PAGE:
What will continue to evolve and diversify indefinitely are the humanities. If our species can be said to have a soul, it lives in the humanities.
Yet this great branch of learning, including the creative arts and their scholarly criticism, is still hampered by the severe and widely unappreciated limitations of the sensory world in which the human mind exists. We are primarily audiovisual and unaware of the world of taste and smell in which most of the millions of other species exist. We are entirely oblivious to the electrical and magnetic fields used by a few animals for orientation and communication. Even in our own world of sight and sound we are relatively close to blind and deaf, able to perceive directly no more than minute segments of the electromagnetic spectrum, nor the full range of compression frequencies that surge past us through earth, air, and water.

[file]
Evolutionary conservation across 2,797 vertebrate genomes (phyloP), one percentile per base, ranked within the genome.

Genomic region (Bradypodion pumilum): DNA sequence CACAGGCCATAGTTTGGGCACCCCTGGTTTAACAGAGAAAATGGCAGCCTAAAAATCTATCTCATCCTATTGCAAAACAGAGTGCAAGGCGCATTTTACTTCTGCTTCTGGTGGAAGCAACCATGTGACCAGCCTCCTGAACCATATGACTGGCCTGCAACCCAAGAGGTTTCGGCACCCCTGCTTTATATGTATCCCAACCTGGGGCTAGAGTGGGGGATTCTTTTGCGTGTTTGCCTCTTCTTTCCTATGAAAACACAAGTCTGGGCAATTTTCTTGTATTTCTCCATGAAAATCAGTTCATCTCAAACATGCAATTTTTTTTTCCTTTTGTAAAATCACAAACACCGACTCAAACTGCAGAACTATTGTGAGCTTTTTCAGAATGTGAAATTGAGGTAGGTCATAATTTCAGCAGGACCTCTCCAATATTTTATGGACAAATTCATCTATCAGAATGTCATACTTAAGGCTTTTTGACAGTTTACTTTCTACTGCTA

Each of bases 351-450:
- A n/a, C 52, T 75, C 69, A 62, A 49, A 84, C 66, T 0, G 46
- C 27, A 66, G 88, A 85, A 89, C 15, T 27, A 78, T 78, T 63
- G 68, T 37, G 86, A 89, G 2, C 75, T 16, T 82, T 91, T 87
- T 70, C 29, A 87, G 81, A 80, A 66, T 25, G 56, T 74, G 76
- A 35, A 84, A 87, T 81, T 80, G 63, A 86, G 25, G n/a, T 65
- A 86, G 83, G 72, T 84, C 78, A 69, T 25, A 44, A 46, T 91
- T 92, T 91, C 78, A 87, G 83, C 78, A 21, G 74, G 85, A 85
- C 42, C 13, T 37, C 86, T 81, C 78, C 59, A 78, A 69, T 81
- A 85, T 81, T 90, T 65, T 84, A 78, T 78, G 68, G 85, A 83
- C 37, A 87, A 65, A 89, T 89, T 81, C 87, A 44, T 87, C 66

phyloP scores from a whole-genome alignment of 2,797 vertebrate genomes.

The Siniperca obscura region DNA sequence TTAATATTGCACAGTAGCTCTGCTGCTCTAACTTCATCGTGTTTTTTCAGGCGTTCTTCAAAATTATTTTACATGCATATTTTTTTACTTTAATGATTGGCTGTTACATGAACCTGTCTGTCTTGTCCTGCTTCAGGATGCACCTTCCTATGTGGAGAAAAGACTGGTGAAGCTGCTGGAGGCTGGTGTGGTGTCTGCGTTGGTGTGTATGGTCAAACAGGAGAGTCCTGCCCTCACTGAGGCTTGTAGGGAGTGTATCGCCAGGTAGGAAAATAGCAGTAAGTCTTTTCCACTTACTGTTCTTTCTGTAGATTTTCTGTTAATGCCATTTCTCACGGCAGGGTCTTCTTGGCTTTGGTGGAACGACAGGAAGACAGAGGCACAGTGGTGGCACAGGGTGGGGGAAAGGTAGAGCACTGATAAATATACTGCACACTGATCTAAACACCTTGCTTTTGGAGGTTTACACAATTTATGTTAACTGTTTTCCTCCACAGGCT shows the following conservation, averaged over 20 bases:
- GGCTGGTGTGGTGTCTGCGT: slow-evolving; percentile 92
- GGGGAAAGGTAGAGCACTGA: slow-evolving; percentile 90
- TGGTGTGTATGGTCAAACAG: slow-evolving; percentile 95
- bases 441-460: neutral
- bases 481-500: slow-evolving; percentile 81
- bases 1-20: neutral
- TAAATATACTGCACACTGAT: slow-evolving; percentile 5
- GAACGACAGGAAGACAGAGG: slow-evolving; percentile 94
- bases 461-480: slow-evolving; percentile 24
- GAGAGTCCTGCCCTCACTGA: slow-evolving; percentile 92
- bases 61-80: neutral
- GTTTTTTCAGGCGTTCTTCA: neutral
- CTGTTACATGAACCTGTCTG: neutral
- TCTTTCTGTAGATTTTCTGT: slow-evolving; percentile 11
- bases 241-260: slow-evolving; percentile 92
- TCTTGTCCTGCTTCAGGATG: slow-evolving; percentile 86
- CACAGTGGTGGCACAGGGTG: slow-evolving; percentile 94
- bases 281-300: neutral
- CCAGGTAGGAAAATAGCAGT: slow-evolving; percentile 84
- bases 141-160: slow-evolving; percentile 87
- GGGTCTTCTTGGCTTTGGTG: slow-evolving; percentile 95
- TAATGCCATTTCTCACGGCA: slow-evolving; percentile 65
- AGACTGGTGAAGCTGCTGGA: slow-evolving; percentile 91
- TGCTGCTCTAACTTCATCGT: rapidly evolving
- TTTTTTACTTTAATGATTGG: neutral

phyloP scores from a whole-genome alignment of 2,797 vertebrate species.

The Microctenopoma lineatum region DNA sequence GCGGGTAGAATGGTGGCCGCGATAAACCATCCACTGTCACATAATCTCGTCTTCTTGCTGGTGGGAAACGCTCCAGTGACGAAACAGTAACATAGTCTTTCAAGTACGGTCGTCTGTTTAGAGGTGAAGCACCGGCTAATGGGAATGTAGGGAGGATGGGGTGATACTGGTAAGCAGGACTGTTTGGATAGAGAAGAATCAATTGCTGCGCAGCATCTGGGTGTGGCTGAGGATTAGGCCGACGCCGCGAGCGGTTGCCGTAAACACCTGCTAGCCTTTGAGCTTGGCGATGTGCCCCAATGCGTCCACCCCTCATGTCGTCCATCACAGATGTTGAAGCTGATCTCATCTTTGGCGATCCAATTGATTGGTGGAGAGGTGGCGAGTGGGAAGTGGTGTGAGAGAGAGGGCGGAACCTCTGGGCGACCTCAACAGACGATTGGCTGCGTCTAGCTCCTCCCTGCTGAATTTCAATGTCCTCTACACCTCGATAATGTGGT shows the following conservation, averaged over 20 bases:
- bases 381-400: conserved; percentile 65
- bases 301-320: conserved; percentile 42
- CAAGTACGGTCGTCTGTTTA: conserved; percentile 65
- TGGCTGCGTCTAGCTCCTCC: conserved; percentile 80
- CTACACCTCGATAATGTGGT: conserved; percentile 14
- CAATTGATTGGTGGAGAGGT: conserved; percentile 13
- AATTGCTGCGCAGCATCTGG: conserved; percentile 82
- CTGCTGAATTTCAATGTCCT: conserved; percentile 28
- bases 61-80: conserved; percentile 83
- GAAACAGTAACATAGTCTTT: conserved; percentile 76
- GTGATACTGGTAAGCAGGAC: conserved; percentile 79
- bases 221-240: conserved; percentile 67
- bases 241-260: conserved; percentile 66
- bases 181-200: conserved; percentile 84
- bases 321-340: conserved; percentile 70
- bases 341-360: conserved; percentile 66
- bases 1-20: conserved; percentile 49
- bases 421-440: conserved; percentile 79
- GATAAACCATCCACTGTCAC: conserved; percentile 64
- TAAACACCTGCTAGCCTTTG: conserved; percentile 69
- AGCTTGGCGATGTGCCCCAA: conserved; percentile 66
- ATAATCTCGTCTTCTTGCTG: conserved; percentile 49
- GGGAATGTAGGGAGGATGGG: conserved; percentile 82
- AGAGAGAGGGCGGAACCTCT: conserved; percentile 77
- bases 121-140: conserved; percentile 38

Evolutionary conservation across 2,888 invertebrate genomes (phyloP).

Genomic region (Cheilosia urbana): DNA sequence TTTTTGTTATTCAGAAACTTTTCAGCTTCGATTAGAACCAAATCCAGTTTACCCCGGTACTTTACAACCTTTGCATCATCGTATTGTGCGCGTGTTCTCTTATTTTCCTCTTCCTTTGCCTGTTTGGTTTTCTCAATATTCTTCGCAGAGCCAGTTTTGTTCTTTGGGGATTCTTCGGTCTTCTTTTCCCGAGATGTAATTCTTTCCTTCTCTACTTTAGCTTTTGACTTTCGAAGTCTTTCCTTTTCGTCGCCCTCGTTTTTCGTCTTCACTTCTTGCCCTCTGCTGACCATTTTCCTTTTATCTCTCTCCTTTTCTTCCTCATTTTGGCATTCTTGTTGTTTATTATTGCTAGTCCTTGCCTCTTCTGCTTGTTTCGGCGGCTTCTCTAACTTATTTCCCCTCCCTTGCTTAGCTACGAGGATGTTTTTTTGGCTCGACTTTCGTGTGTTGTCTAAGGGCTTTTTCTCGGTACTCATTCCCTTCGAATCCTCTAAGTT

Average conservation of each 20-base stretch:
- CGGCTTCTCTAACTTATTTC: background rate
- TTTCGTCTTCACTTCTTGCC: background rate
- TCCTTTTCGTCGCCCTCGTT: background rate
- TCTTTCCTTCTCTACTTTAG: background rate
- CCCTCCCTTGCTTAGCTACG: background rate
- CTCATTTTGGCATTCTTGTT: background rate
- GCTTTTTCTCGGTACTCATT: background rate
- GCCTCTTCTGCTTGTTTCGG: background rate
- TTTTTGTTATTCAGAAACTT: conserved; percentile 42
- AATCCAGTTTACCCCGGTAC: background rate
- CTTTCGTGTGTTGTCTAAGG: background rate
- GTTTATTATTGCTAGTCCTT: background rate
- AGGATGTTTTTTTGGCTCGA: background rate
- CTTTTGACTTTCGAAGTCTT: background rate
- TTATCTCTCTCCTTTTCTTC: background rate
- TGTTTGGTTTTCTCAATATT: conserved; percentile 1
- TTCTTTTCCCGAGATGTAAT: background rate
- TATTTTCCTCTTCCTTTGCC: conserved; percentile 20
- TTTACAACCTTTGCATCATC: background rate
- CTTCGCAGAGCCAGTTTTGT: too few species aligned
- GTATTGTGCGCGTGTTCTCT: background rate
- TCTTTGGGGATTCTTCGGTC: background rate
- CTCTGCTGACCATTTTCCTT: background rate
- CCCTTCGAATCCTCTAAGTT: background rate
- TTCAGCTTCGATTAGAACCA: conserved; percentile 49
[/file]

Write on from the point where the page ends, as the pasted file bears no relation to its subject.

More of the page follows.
And that is just the start. Although the details of the creative arts are potentially infinite, the archetypes and instinct they are designed to exemplify are in reality very few. The ensemble of emotions that produce them, even the most powerful, are sparse — fewer in number than, say, the instruments of a full orchestra. Creative artists and humanities scholars by and large have little grasp of the otherwise continuum of space-time on Earth, in both its living and nonliving parts, and still less in the Solar System and the Universe beyond. They have the correct perception of Homo sapiens as a very distinctive species, but spend little time wondering what that means or why it is so.
Science and the humanities, it is true, are fundamentally different from each other in what they say and do. But they are complementary to each other in origin, and they rise from the same creative processes in the human brain. If the heuristic and analytic power of science can be joined with the introspective creativity of the humanities, human existence will rise to an infinitely more productive and interesting meaning.